Hundreds of scholars of Chinese language and culture will gather at the University of Wisconsin-Madison, long a center for Chinese studies, on May 5 and May 6 for a pair of prestigious international conferences.
It will be the 26th annual meeting for the International Association of Chinese Linguistics and the 20th International Conference on Chinese Language and Culture. Scholars from all over the world are expected to attend.
“UW-Madison has been one of the most important centers for Chinese studies for several decades,” said Hongming Zhang, a professor of Asian languages and cultures on campus and organizer of the conferences.
It is one of only 17 U.S. universities to offer bachelor’s and master’s degrees and doctorates in Chinese studies, Zhang said. “Chinese language has a long history on this campus.”
UW-Madison, in fact, hosted the linguistics conference in 1995 and Zhang later was secretary of the association for 14 years.
UW-Madison established a major in Chinese language in 1962, said Rania Huntington, also a professor in the Department of Asian Languages and China.
“That is very early by North American standards,” she said.
And in the 1970s, Chancellor Irving Shain was a leader in academic engagement with China, Huntington said.
Shain founded a thriving student exchange program in 1979, the year after China opened its doors to the west as part of an economic reform program. He led delegations to China and welcomed Chinese scholars to Madison, and helped place American students at Chinese universities.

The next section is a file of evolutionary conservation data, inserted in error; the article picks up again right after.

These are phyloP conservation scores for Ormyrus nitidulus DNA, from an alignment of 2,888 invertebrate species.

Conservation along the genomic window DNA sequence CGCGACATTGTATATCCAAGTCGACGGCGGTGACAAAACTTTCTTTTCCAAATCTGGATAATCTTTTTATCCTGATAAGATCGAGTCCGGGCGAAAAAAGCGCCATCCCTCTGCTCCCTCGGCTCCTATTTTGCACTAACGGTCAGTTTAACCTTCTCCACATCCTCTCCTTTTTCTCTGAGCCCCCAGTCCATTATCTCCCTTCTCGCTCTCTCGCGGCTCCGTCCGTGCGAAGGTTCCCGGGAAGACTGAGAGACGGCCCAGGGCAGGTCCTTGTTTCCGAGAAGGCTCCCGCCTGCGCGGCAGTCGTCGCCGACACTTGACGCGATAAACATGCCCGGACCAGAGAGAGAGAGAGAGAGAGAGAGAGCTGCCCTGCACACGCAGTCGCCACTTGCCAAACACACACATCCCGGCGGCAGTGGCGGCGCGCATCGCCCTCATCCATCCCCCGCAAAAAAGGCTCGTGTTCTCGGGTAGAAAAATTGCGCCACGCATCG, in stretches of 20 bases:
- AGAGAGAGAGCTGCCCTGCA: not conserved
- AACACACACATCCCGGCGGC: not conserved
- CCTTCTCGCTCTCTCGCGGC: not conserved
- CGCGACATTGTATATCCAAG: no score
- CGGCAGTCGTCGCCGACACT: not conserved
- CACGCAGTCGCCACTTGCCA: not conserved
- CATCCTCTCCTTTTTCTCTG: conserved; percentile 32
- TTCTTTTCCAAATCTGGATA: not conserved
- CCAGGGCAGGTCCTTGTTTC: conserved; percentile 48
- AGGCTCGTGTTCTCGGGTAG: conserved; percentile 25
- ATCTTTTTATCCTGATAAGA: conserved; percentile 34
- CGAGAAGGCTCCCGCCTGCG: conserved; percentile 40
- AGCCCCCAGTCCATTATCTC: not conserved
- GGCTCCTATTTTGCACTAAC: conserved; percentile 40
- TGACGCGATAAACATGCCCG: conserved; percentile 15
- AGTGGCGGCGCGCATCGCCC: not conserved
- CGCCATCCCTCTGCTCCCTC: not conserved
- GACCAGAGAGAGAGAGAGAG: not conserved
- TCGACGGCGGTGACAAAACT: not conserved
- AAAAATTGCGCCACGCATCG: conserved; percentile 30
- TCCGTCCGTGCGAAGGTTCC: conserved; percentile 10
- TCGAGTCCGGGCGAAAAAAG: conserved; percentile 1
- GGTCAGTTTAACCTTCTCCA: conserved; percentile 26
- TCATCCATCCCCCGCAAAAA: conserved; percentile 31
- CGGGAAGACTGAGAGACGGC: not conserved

The number of Chinese students at UW-Madison grew in the decades since and has risen sharply in recent years.
UW-Madison enrolled 3,028 international students from China this academic year, up 40 percent from 2012 and nearly three times the number a decade ago. As part of that expansion, the number of graduate students from China doubled in the past decade, from 548 in 2007-2008 to 1,129 this year.
Demand for Chinese language studies at UW-Madison may grow further in future years because of the planned siting of a Foxconn plant in Racine County, Zhang speculated. Some jobs there with the Taiwan-based firm might require proficiency in Chinese, he said.
Chinese students come to Madison to study their native language because “we provide the interdisciplinary viewpoint and international and cultural outlook,’ Zhang said.
Thriving Chinese language and culture studies in the United States “are positive in terms of economic and cultural exchange and help for a better understanding between the two countries,” Zhang said.